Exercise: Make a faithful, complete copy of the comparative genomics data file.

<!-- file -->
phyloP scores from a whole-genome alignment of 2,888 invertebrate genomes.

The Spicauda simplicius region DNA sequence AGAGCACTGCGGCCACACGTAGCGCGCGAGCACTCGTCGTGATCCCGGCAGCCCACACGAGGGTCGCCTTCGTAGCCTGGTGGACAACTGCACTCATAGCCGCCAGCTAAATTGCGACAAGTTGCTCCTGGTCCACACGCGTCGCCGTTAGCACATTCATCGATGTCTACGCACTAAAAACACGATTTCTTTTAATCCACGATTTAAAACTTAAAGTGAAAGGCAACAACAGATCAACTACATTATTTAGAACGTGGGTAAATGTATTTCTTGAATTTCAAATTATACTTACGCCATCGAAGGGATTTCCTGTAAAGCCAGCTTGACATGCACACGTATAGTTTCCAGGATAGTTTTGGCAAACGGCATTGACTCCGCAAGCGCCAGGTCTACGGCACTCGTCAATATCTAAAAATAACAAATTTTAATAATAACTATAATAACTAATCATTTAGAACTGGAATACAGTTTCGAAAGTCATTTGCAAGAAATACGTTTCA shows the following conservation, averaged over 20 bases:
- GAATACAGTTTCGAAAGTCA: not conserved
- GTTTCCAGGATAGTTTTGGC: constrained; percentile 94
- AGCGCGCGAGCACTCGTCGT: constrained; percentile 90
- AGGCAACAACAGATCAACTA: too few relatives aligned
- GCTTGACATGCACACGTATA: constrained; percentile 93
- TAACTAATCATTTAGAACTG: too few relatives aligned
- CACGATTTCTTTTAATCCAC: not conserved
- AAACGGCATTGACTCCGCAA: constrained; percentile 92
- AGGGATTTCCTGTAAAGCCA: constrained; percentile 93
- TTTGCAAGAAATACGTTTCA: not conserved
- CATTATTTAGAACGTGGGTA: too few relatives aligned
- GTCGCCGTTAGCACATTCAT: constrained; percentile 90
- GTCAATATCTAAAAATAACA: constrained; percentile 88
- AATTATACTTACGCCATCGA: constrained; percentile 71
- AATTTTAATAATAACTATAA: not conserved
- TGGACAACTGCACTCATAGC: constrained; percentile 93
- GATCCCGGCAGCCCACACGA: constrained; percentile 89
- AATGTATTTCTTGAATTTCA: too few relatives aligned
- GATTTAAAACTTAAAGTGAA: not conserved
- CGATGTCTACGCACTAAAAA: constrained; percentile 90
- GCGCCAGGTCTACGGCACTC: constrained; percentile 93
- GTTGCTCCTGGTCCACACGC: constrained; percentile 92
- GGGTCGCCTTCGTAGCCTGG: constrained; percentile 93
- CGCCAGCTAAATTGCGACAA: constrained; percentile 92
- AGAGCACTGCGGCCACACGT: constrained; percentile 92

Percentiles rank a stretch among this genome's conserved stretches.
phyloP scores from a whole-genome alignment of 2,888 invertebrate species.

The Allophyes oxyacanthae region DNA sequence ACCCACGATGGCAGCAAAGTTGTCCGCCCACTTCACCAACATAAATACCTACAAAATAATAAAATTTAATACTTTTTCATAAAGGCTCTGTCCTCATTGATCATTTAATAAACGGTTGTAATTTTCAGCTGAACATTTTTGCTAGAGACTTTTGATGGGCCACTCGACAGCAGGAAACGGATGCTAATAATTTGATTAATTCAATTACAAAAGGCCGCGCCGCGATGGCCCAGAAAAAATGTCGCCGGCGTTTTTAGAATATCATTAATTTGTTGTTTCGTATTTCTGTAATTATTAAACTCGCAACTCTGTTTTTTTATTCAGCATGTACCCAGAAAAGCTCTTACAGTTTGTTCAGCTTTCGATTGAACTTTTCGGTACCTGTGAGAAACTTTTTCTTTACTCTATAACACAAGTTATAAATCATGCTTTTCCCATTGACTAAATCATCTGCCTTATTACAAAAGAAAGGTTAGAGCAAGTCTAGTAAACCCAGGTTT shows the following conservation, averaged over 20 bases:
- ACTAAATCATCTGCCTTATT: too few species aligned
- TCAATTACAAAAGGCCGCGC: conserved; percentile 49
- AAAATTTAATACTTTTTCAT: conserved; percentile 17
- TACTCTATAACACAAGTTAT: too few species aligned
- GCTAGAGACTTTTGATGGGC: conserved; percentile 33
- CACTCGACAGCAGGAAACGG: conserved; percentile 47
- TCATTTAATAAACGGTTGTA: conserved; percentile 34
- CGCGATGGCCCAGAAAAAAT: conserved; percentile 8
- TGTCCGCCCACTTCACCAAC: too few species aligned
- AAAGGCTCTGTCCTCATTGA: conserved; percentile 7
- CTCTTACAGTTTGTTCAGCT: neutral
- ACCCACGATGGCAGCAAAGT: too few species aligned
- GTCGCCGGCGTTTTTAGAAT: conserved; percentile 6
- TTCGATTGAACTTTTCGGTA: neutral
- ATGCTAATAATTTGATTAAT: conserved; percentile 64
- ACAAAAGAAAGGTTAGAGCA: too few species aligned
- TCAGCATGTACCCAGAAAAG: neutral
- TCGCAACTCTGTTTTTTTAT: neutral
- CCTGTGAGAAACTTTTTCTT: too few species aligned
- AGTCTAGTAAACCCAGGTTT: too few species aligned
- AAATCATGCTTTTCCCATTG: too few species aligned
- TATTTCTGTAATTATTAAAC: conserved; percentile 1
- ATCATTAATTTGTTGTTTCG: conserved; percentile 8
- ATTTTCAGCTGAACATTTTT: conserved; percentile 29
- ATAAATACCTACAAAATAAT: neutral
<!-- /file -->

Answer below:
phyloP scores from a whole-genome alignment of 2,888 invertebrate genomes.

The Spicauda simplicius region DNA sequence AGAGCACTGCGGCCACACGTAGCGCGCGAGCACTCGTCGTGATCCCGGCAGCCCACACGAGGGTCGCCTTCGTAGCCTGGTGGACAACTGCACTCATAGCCGCCAGCTAAATTGCGACAAGTTGCTCCTGGTCCACACGCGTCGCCGTTAGCACATTCATCGATGTCTACGCACTAAAAACACGATTTCTTTTAATCCACGATTTAAAACTTAAAGTGAAAGGCAACAACAGATCAACTACATTATTTAGAACGTGGGTAAATGTATTTCTTGAATTTCAAATTATACTTACGCCATCGAAGGGATTTCCTGTAAAGCCAGCTTGACATGCACACGTATAGTTTCCAGGATAGTTTTGGCAAACGGCATTGACTCCGCAAGCGCCAGGTCTACGGCACTCGTCAATATCTAAAAATAACAAATTTTAATAATAACTATAATAACTAATCATTTAGAACTGGAATACAGTTTCGAAAGTCATTTGCAAGAAATACGTTTCA shows the following conservation, averaged over 20 bases:
- GAATACAGTTTCGAAAGTCA: not conserved
- GTTTCCAGGATAGTTTTGGC: constrained; percentile 94
- AGCGCGCGAGCACTCGTCGT: constrained; percentile 90
- AGGCAACAACAGATCAACTA: too few relatives aligned
- GCTTGACATGCACACGTATA: constrained; percentile 93
- TAACTAATCATTTAGAACTG: too few relatives aligned
- CACGATTTCTTTTAATCCAC: not conserved
- AAACGGCATTGACTCCGCAA: constrained; percentile 92
- AGGGATTTCCTGTAAAGCCA: constrained; percentile 93
- TTTGCAAGAAATACGTTTCA: not conserved
- CATTATTTAGAACGTGGGTA: too few relatives aligned
- GTCGCCGTTAGCACATTCAT: constrained; percentile 90
- GTCAATATCTAAAAATAACA: constrained; percentile 88
- AATTATACTTACGCCATCGA: constrained; percentile 71
- AATTTTAATAATAACTATAA: not conserved
- TGGACAACTGCACTCATAGC: constrained; percentile 93
- GATCCCGGCAGCCCACACGA: constrained; percentile 89
- AATGTATTTCTTGAATTTCA: too few relatives aligned
- GATTTAAAACTTAAAGTGAA: not conserved
- CGATGTCTACGCACTAAAAA: constrained; percentile 90
- GCGCCAGGTCTACGGCACTC: constrained; percentile 93
- GTTGCTCCTGGTCCACACGC: constrained; percentile 92
- GGGTCGCCTTCGTAGCCTGG: constrained; percentile 93
- CGCCAGCTAAATTGCGACAA: constrained; percentile 92
- AGAGCACTGCGGCCACACGT: constrained; percentile 92

Percentiles rank a stretch among this genome's conserved stretches.
phyloP scores from a whole-genome alignment of 2,888 invertebrate species.

The Allophyes oxyacanthae region DNA sequence ACCCACGATGGCAGCAAAGTTGTCCGCCCACTTCACCAACATAAATACCTACAAAATAATAAAATTTAATACTTTTTCATAAAGGCTCTGTCCTCATTGATCATTTAATAAACGGTTGTAATTTTCAGCTGAACATTTTTGCTAGAGACTTTTGATGGGCCACTCGACAGCAGGAAACGGATGCTAATAATTTGATTAATTCAATTACAAAAGGCCGCGCCGCGATGGCCCAGAAAAAATGTCGCCGGCGTTTTTAGAATATCATTAATTTGTTGTTTCGTATTTCTGTAATTATTAAACTCGCAACTCTGTTTTTTTATTCAGCATGTACCCAGAAAAGCTCTTACAGTTTGTTCAGCTTTCGATTGAACTTTTCGGTACCTGTGAGAAACTTTTTCTTTACTCTATAACACAAGTTATAAATCATGCTTTTCCCATTGACTAAATCATCTGCCTTATTACAAAAGAAAGGTTAGAGCAAGTCTAGTAAACCCAGGTTT shows the following conservation, averaged over 20 bases:
- ACTAAATCATCTGCCTTATT: too few species aligned
- TCAATTACAAAAGGCCGCGC: conserved; percentile 49
- AAAATTTAATACTTTTTCAT: conserved; percentile 17
- TACTCTATAACACAAGTTAT: too few species aligned
- GCTAGAGACTTTTGATGGGC: conserved; percentile 33
- CACTCGACAGCAGGAAACGG: conserved; percentile 47
- TCATTTAATAAACGGTTGTA: conserved; percentile 34
- CGCGATGGCCCAGAAAAAAT: conserved; percentile 8
- TGTCCGCCCACTTCACCAAC: too few species aligned
- AAAGGCTCTGTCCTCATTGA: conserved; percentile 7
- CTCTTACAGTTTGTTCAGCT: neutral
- ACCCACGATGGCAGCAAAGT: too few species aligned
- GTCGCCGGCGTTTTTAGAAT: conserved; percentile 6
- TTCGATTGAACTTTTCGGTA: neutral
- ATGCTAATAATTTGATTAAT: conserved; percentile 64
- ACAAAAGAAAGGTTAGAGCA: too few species aligned
- TCAGCATGTACCCAGAAAAG: neutral
- TCGCAACTCTGTTTTTTTAT: neutral
- CCTGTGAGAAACTTTTTCTT: too few species aligned
- AGTCTAGTAAACCCAGGTTT: too few species aligned
- AAATCATGCTTTTCCCATTG: too few species aligned
- TATTTCTGTAATTATTAAAC: conserved; percentile 1
- ATCATTAATTTGTTGTTTCG: conserved; percentile 8
- ATTTTCAGCTGAACATTTTT: conserved; percentile 29
- ATAAATACCTACAAAATAAT: neutral